Nathan Tintle

So, a course built on a foundation of simulation-based inference, which inherently emphasizes statistical thinking, is foreign and uncomfortable for many. Continued training of statistics instructors is needed so that introductory statistics courses train students to think statistically.

In addition to the need for statistics instructors to better understand and appreciate the need to teach statistical thinking, other major questions about the use of simulation-based inference methods remain. For example, how much simulation-based inference is enough? At what point should we transition new learners of statistics to traditional, asymptotic approaches? Relatedly, when learning gains are observed on key concepts (e.g. the logic of statistical inference), what is causing those gains? On the one hand simulation-based inference is conducive to a hands-on, active learning pedagogy that is widely considered a ‘best-practice’ in education. On the other hand, the innate simplicity of simulation-based inference may contribute to students increased ability to see the overarching statistical process of drawing conclusions from data.

Looking ahead, I am optimistic that as we continue to learn more about how, why and what students learn better in an introductory statistics course that emphasizes simulation-based inference, we will be able to leverage this better understanding throughout the undergraduate statistics curriculum, improving statistical thinking for the next-generation of statisticians, while simultaneously increasing the pipeline of individuals who can think statistically [9].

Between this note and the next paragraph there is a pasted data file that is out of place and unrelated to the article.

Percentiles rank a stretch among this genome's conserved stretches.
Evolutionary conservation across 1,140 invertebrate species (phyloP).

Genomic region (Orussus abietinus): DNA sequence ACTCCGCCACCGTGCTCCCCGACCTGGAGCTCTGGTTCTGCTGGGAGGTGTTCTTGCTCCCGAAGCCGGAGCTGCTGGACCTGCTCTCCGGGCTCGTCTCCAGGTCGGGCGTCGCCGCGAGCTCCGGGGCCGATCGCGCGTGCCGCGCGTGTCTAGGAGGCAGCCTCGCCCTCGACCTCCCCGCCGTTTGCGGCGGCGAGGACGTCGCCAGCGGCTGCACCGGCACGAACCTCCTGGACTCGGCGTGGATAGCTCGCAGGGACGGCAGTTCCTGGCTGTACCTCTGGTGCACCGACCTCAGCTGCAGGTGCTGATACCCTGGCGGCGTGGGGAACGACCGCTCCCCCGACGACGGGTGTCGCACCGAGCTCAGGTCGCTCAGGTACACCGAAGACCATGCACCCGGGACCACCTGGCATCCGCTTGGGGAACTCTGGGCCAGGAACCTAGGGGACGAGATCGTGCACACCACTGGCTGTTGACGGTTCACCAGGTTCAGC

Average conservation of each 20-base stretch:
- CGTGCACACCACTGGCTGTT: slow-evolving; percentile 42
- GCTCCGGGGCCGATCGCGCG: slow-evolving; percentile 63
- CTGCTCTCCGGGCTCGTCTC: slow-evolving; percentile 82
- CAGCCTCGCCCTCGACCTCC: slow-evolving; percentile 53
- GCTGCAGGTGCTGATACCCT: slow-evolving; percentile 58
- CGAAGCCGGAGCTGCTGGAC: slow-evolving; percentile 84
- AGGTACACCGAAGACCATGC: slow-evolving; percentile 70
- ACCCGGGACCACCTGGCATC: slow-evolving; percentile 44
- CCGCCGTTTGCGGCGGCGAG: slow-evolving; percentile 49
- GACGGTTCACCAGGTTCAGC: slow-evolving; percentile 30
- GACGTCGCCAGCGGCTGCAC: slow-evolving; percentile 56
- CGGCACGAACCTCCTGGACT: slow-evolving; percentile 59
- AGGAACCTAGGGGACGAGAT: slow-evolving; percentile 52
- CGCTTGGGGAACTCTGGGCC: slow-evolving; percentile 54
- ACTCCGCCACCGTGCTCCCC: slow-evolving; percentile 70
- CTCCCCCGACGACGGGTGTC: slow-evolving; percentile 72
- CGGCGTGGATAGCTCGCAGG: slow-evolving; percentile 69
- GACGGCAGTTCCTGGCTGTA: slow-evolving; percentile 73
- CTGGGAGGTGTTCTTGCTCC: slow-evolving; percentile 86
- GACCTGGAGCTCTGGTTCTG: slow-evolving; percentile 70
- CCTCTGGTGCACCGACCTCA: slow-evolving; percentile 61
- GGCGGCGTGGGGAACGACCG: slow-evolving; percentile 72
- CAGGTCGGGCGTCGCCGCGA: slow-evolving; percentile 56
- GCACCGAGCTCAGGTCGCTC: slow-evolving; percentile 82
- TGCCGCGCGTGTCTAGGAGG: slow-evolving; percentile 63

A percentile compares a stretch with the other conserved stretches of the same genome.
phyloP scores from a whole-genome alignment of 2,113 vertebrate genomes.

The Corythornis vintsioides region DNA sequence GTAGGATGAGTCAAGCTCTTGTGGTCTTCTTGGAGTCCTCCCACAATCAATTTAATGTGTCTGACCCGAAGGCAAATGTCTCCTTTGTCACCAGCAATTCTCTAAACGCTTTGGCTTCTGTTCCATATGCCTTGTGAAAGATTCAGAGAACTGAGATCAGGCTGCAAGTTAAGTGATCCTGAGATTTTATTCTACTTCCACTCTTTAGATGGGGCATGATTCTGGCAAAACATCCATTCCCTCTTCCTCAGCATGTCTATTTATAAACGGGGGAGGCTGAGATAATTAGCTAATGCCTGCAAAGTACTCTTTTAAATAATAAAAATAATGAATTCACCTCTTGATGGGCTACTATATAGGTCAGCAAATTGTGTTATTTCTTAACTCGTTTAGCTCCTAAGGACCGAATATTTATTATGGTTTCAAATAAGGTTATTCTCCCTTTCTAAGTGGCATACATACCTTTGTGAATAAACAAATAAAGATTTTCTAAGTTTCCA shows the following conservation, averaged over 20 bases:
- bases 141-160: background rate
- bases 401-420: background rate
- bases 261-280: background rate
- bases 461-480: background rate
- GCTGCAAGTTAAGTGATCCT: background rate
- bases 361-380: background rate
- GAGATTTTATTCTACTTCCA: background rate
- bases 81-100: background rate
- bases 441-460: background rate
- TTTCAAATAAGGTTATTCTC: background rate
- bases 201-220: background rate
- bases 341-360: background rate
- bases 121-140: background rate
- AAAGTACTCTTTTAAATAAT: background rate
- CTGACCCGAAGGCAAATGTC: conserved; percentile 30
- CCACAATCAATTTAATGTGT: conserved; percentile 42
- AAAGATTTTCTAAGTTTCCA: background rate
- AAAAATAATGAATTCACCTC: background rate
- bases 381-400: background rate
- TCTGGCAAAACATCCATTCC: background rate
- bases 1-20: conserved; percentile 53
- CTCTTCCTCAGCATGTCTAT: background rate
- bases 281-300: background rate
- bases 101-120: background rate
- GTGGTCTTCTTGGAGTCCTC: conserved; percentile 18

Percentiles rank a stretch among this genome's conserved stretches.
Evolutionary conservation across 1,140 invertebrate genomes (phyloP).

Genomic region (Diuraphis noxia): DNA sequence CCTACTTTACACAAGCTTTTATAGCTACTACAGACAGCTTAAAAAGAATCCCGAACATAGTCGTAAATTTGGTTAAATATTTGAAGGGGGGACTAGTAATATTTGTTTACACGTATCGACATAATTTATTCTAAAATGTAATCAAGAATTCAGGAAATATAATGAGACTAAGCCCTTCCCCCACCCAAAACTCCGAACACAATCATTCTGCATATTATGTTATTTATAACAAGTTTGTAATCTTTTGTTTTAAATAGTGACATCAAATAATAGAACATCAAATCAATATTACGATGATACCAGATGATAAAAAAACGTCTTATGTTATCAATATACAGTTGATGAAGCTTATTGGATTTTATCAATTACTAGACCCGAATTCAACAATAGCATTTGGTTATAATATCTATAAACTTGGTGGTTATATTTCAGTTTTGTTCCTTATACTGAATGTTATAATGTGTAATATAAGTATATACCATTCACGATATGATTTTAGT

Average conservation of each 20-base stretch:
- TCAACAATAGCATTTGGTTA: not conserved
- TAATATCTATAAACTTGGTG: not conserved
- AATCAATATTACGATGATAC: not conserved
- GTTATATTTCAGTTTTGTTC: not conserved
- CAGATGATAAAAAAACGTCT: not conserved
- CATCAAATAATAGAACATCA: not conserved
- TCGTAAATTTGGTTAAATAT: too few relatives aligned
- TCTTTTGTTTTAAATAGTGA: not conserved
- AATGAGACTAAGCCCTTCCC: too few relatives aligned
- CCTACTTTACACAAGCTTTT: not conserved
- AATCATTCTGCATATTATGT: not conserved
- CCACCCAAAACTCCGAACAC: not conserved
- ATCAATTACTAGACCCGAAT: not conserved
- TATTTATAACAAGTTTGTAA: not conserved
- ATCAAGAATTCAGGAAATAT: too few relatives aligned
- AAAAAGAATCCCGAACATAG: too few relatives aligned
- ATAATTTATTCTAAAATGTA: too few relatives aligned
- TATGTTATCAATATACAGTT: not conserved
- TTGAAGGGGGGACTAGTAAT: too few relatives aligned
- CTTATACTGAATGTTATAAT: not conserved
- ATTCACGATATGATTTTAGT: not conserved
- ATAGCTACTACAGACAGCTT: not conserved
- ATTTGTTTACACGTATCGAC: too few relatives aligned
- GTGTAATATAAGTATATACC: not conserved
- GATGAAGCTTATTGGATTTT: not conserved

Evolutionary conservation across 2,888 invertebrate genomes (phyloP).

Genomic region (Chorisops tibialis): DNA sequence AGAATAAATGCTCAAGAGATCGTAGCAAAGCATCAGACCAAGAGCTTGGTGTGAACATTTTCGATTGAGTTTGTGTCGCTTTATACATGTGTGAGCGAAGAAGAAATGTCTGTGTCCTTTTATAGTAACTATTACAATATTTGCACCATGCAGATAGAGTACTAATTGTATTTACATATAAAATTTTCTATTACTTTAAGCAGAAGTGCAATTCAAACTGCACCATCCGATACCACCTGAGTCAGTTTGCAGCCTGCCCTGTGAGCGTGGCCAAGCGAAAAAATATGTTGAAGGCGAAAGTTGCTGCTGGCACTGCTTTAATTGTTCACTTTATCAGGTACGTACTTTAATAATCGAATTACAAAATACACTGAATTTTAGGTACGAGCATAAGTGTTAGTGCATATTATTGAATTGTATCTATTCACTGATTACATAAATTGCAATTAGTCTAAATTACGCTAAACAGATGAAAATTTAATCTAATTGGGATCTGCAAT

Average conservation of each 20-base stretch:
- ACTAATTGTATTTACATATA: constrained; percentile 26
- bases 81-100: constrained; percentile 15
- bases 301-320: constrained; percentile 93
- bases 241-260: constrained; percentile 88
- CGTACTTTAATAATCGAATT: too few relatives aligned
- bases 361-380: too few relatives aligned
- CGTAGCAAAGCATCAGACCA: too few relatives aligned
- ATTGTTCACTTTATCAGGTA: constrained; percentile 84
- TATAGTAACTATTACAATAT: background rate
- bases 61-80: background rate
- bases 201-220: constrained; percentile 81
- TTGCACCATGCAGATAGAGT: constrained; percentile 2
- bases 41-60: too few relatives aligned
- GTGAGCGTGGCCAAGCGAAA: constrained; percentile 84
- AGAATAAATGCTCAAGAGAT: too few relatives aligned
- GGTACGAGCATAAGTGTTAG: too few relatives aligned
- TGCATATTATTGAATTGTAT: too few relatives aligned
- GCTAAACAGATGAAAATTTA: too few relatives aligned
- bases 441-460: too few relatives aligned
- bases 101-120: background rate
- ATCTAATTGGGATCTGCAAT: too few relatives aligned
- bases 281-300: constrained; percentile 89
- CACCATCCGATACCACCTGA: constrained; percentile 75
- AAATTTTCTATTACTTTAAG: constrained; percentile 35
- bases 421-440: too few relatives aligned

If you want to learn more about the use of simulation-based inference methods in teaching introductory statistics I encourage you to visit: to hear from a variety of statistics educators about their experiences, get access to resources, join ongoing assessment projects and join the conversation. Regardless of how you feel about simulation based inference in the introductory statistics course, the impact of computational capacity on the field of statistics is undeniable. How will you leverage this capacity to improve your student’s ability to think statistically?



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Published features on are checked for statistical accuracy by a panel from the European Network for Business and Industrial Statistics (ENBIS)   to whom Wiley and express their gratitude. This panel are: Ron Kenett, David Steinberg, Shirley Coleman, Irena Ograjenšek, Fabrizio Ruggeri, Rainer Göb, Philippe Castagliola, Xavier Tort-Martorell, Bart De Ketelaere, Antonio Pievatolo, Martina Vandebroek, Lance Mitchell, Gilbert Saporta, Helmut Waldl and Stelios Psarakis.